I decided to go to college to study music. I was the first in my immediate family to go to college, so this was a huge deal. Unfortunately, my parents didn't understand the music industry and had a limited scope of career options as a musician. After college, I still lived at home with my parents, and I felt that I was not going to have the freedom and success I craved. I needed a change. I was either going to take a leap of faith or live a life of wishing I had been brave enough to pursue my passion. I decided I wanted to be brave, even though I was afraid, had low self esteem and was not at all confident. I didn’t know where to start. I noticed I had gaps that I needed to fill. I just wasn’t happy. I journaled endlessly to get my emotions and thoughts out of my head, so I could see them and make sense of them. That is when I decided to drive across the country to Los Angeles. I had been visiting the west coast for about the past five years at that point. I decided on a date, pulled the $800 I had in the bank at that time, packed up my car and took a permanent road trip. I was about to Create My Vision.

What were the biggest initial hurdles and how did you overcome them?

Moving to Los Angeles with almost no support, I had a lot to figure out. I thought of everything it takes to market a business or product. I located people I needed to communicate with and learned who the gatekeepers were. It was my goal to get hired as a musician and it paid off. It took a few years before I was able to work fulltime as a musician and I never turned back. I have been able to sustain a career in my industry for over three decades.

What books are you currently reading?

I started reading books about self-development and business while in my early twenties. I eventually earned my MBA, which helped me to solidify my business skills. I love reading books that inspire me to think differently and take action. I am currently reading “Will” by Will Smith and re-reading “Think and Grow Rich: A Black Choice” by Dennis Kimbro. I also refer to my own book, “The Art of War for Creatives” which is full of great information to support creatives and creative thinkers.

What advice would you give to an upcoming youth or talents locally and internationally?

My best advice for anyone pursuing a career in music or any arts discipline is to be determined and resilient. Don’t quit; be patient and figure it out. Also, build good habits and never give up or abandon your dreams, no matter how many obstacles. When we get into a pattern of giving up, we will make excuses to not move forward with things that we really want to do. If we don’t fulfill what we want to do, we risk ending up feeling disconnected, depressed and dissatisfied. Either way, we have to be accountable for our choices. Why not learn how to make choices that will move you closer to satisfaction? Here are a few simple hacks for you to follow:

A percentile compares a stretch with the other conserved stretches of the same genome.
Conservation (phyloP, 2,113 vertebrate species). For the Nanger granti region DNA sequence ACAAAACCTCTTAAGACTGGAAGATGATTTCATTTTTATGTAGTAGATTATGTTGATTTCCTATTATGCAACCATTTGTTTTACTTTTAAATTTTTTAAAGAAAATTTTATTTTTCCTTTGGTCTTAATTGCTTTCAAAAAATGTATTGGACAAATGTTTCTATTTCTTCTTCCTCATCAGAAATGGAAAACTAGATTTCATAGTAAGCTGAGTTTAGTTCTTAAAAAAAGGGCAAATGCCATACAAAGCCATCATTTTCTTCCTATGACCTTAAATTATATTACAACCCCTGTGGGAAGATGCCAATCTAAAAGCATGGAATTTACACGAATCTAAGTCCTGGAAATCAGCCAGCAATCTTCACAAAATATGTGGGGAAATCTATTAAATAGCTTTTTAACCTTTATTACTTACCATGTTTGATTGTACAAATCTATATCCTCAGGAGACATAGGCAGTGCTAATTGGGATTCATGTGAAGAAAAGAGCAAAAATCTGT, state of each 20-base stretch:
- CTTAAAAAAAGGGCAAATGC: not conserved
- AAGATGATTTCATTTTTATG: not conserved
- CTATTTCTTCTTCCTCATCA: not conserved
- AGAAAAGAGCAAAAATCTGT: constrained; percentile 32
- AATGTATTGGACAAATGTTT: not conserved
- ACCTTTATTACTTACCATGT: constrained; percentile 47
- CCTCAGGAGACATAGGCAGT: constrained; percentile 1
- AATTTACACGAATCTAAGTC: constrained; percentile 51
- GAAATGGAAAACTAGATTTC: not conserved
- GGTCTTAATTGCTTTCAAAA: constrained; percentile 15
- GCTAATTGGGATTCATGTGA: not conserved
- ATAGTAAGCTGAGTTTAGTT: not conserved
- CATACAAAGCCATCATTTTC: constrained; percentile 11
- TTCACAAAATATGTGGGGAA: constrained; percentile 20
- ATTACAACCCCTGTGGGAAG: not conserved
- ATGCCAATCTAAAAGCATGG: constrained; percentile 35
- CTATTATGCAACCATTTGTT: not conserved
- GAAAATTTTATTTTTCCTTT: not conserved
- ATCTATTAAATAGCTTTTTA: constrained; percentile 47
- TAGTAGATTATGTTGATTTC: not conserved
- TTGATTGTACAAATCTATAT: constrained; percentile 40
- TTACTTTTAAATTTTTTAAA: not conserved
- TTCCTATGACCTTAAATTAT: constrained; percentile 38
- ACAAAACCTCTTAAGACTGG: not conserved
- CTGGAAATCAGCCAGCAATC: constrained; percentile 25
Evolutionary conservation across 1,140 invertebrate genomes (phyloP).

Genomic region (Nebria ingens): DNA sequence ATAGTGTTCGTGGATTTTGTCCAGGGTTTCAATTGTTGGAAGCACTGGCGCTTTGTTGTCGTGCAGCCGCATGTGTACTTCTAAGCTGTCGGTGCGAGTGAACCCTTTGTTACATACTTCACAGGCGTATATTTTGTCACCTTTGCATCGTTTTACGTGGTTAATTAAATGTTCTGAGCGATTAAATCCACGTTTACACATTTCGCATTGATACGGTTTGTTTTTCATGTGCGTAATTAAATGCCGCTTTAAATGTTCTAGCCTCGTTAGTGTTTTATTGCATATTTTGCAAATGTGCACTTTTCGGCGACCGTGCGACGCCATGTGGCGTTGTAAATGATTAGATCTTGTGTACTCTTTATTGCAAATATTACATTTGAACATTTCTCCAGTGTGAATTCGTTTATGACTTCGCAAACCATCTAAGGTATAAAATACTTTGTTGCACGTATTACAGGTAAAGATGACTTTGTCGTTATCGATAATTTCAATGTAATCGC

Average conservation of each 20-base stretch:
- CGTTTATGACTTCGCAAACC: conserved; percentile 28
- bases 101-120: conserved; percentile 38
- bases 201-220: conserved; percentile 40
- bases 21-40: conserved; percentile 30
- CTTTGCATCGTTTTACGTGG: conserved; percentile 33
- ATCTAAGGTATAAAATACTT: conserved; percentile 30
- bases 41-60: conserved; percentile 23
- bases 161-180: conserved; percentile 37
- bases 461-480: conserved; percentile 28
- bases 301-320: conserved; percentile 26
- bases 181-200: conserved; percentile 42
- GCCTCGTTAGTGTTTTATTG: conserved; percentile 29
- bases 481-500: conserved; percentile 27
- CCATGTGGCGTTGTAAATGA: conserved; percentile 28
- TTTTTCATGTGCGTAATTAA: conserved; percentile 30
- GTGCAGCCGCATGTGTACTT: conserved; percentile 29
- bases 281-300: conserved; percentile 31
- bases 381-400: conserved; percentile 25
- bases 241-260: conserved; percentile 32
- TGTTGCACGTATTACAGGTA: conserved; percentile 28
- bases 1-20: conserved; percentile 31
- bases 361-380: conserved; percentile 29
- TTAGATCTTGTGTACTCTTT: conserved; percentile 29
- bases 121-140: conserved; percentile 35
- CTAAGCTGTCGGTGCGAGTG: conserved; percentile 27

Build Your Toolkit: How well do you know yourself? Where are you stopping yourself and what strategy will you use to move past your hurdles?

Assess Your Associations: When you surround yourself with mediocrity, you will become mediocre; when you surround yourself with greatness, you will become great.

Create A Clear Plan: Your plan is your GPS. It’s important to heed warnings, take detours and not get stuck. Make sure you are mapping out your journey. Your path may also shift from time to time, and that is fine. Stay consistent in moving forward and create measurable milestones.

Seek Professional Guidance. Quite a few creative minds fall short because they try to do everything themselves. Even many professional artists continue to work with a coach and continue to take classes and workshops. Find a mentor, take a workshop or masterclass. Always stay open to learning as much as you can.

I wrote “The Art of War for Creatives” to serve as a guide for aspiring musicians and artists. I was inspired to write it by the young musicians I taught and mentored over the years. I drew upon my entire experience of what worked, what didn’t work and how I was able to push down barriers. For more information and tips , feel free to join my mailing list to receive my newsletter and other resources that I share, which you can find online at: My ultimate goal is to ensure that all creatives can develop to be their best selves and share their creativity in a satisfying and meaningful way.

Social Media Handles:

@charynharris on IG, TikTok, Twitter

@iamcharynharris on Facebook